ONLINE Book Group: The Black Freedom Movement and the Carceral State
July 9 @ 5:30 pm - 7:00 pm
As part of the “Where We Are Now: exhibit, PO Box and the StopCVE Coalition-Chicago are hosting an online reading group to learn lessons from the past that can inform the movements of today.
We will be reading Those Who Know Don’t Say: The Nation of Islam, the Black Freedom Movement, and the Carceral State, by Garrett Felber.
The “relationship between disciplined, collective Black protest and escalating punitive state discipline—which I call the “dialectics of discipline’ — laid the groundwork for the modern carceral state and the contemporary abolition movements that oppose it.” —Garrett Felber (Detailed description of book below).
If you are interested in joining us, please fill out this google form: https://forms.gle/8DdY16xWPspUhTSa9 — we will be in touch with online link and also how to obtain a copy of the book.
Challenging incarceration and policing was central to the postwar Black Freedom Movement. In this bold new political and intellectual history of the Nation of Islam, Garrett Felber centers the Nation in the Civil Rights Era and the making of the modern carceral state. In doing so, he reveals a multifaceted freedom struggle that focused as much on policing and prisons as on school desegregation and voting rights. The book examines efforts to build broad-based grassroots coalitions among liberals, radicals, and nationalists to oppose the carceral state and struggle for local Black self-determination. It captures the ambiguous place of the Nation of Islam specifically, and Black nationalist organizing more broadly, during an era which has come to be defined by nonviolent resistance, desegregation campaigns, and racial liberalism.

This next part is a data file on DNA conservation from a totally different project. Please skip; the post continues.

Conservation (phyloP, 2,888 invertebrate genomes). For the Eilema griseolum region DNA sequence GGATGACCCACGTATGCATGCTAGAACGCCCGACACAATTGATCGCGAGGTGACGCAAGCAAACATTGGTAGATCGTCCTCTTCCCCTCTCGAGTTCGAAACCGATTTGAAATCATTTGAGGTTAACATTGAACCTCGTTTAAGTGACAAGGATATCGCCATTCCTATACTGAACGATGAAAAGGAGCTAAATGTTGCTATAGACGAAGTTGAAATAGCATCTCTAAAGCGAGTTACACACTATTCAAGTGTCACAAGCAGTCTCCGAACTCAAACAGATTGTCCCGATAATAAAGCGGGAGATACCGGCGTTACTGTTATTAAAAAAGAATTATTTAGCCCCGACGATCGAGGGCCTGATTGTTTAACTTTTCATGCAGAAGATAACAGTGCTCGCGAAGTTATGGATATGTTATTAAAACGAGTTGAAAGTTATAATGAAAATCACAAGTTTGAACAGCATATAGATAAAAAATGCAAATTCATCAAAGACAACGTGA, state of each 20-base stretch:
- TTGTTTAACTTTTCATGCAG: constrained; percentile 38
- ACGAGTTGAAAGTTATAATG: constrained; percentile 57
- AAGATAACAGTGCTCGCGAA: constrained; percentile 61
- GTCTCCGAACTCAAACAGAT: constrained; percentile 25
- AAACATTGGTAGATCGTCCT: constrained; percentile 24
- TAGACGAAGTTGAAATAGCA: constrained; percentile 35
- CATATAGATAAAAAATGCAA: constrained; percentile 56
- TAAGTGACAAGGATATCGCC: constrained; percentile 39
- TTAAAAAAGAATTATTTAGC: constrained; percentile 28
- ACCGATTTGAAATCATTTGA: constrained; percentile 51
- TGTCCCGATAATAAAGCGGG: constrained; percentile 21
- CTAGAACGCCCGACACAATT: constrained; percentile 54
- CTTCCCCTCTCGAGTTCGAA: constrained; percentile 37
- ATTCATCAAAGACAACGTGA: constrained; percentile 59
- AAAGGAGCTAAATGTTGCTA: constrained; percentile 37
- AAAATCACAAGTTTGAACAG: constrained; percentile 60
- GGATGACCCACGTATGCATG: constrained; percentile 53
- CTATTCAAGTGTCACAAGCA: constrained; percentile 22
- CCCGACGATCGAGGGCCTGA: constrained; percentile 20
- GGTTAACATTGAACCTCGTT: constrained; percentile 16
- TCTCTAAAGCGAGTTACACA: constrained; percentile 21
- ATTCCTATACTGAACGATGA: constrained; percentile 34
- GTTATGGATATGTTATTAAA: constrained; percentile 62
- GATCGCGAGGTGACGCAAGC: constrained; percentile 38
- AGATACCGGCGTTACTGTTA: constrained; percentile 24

By provocatively documenting the interplay between law enforcement and Muslim communities, Felber decisively shows how state repression and Muslim organizing laid the groundwork for the modern carceral state and the contemporary prison abolition movement which opposes it. Exhaustively researched, the book illuminates new sites and forms of political struggle as Muslims prayed under surveillance in prison yards and used courtroom political theater to put the state on trial. This history captures familiar figures in new ways–Malcolm X the courtroom lawyer and A. Philip Randolph the Harlem coalition builder–while highlighting the forgotten organizing of rank-and-file activists in prisons such as Martin Sostre. This definitive account is an urgent reminder that Islamophobia, state surveillance, and police violence have deep roots in the state repression of Black communities during the mid-20th century.